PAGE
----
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View Diary: the violence of Patriots' Day (135 comments)

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  •  So ask the question differently (0+ / 0-)

    As in

    Was it justified for the FBI to try to take out Randy Weaver, who possessed weapons, who vowed resistance, whose family member killed a US Marshal, when Randy Weaver barricaded himself with weapons in his home with his family?

    If US Marshals retreating from the property had not been fired on, then none of this would have happened.

    Practice tolerance, kindness and charity.

    by LWelsch on Mon Apr 19, 2010 at 05:38:55 AM PDT

    [ Parent ]

    •  No (2+ / 0-)
      Recommended by:
      Sychotic1, foxsucks81

      Was it justified for the FBI to try to take out Randy Weaver

      If I were to get a job in a factory, the first thing I'd do is join a union.---FDR

      by frandor55 on Mon Apr 19, 2010 at 06:39:23 AM PDT

      [ Parent ]

    •  Actually, there is substantial (3+ / 0-)
      Recommended by:
      Sychotic1, frandor55, geomoo

      question to whether the Weaver's fired on the US Marshals until after they were fired upon.

      At one point, Roderick threw two rocks at the Weaver cabin to test the reaction of the dogs.[21] The dogs became alerted, and Weaver's friend Kevin Harris, and Weaver's 14 year old son, Samuel, emerged and followed the dog Striker to investigate.[1] Harris and the younger Weaver were hoping that the dog had noticed a game animal since the cabin was out of meat.[22] Sammy Weaver told his father he believed the dogs had sensed either a large animal or a man in the woods. The recon team marshals (Roderick, Cooper and Degan) initially retreated through the woods in radio contact with the OP team, but later took up hidden defensive positions.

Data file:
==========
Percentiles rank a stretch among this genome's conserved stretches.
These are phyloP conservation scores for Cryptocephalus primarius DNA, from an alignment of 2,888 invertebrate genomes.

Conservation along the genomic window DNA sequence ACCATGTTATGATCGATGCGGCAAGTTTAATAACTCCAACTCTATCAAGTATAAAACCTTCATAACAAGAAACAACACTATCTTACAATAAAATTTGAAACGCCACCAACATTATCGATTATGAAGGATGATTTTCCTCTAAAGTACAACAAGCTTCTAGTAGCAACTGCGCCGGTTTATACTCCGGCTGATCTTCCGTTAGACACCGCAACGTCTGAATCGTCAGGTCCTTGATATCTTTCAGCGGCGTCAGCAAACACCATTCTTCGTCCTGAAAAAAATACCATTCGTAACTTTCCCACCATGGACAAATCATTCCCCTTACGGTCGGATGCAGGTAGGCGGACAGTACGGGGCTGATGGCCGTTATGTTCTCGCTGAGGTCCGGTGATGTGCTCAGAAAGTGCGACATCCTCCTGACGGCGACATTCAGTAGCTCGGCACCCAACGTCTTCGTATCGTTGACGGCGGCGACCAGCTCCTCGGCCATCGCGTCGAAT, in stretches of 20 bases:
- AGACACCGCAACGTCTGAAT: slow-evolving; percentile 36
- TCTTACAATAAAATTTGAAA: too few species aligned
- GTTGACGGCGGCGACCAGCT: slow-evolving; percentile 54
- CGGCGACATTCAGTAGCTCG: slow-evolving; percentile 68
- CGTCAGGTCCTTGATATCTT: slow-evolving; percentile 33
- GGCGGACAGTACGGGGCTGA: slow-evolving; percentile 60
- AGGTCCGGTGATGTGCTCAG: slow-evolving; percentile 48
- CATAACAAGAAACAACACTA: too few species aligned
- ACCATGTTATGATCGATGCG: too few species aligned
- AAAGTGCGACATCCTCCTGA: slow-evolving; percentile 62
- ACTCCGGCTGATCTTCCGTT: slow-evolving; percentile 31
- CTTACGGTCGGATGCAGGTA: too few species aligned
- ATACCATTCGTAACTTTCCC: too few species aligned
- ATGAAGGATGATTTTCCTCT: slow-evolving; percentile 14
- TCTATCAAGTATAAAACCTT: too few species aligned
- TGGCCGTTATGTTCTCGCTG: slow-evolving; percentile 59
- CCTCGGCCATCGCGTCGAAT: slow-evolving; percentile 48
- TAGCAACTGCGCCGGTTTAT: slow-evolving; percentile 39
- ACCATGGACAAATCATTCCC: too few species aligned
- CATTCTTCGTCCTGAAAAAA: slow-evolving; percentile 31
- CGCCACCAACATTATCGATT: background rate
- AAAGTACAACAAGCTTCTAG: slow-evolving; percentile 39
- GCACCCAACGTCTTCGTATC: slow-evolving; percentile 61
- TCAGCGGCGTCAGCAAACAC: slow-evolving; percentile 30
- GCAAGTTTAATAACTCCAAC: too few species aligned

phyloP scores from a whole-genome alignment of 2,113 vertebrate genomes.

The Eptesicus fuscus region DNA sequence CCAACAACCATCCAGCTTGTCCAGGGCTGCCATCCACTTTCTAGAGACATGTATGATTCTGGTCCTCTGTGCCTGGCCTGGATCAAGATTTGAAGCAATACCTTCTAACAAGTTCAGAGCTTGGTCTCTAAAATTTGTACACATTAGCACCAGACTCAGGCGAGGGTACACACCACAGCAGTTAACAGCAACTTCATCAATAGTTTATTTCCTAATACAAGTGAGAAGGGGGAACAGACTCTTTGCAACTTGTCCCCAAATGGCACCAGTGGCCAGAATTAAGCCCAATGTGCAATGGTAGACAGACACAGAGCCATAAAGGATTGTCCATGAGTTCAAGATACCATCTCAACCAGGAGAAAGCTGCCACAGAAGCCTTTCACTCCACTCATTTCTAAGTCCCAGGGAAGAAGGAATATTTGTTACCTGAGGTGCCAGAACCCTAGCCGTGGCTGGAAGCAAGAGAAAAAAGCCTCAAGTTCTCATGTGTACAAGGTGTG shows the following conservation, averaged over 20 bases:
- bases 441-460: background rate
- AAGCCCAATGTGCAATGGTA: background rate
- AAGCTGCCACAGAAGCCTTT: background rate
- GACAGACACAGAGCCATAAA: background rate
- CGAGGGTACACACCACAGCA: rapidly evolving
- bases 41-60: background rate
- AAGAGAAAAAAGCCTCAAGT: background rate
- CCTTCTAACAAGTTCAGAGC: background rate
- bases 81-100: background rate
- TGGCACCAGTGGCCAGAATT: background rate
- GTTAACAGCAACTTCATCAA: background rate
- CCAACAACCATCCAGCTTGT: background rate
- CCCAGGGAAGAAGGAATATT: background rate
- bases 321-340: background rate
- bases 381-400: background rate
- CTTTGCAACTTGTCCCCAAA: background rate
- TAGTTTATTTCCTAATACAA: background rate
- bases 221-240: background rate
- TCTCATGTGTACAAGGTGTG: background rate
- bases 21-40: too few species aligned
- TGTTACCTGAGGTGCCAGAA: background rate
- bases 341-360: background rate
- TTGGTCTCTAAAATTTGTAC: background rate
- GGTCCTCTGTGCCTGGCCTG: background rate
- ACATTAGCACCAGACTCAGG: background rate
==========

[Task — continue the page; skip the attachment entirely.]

Later the OP team marshals and the Weavers both claimed that the Weaver dogs alerted to the recon team marshals in the woods after neighbors at the foot of the mountain started their pickup truck. The recon team marshals retreated through the woods to the "Y" juncture in the trails 500 yards west of the cabin, out of sight of the cabin. Sammy and Harris followed the dog Striker on foot through the woods while Randy also on foot took a separate logging trail. Vicki, Sara, Rachel, and baby Elisheba remained at the cabin, at first appearing anxious to the OP team, but later appearing relaxed. Randy encountered the marshals at the "Y"; Roderick recalled yelling, "Back off! U.S. Marshal!" and Cooper recalled yelling, "Stop! U.S. Marshal!" Later statements by Roderick, Cooper and Randy agreed that Randy responded by cursing and running away. About a minute later the dog and the boys came out of the woods and a firefight erupted between the marshals and Sammy and Harris.[23][24]

      Accounts differ at this point as to who first opened fire[25] but agree that DUSM Roderick shot and killed Weaver's dog and that Samuel Weaver fired at Roderick. Samuel Weaver was shot in the back while retreating,[26] and DUSM Degan was shot and killed by Harris.[27]

      The version of the firefight told by DUSMs Roderick and Cooper was that the dog, followed by Harris then Sammy, came out of the woods. DUSM Degan challenged Harris, who turned and shot Degan dead without Degan firing a single shot. Roderick then shot the dog once, Sammy fired at Roderick twice, and Roderick fired once again. Roderick and Cooper heard multiple gunshots from the Weaver party. Cooper fired two three shot bursts at Harris and Cooper saw Harris fall "like a sack of potatoes". An impact caused leaves to fly up in front of Cooper who then sought cover. Cooper saw Sammy run away. Cooper radioed to OP team Dave Hunt that he had wounded or killed Harris.[28]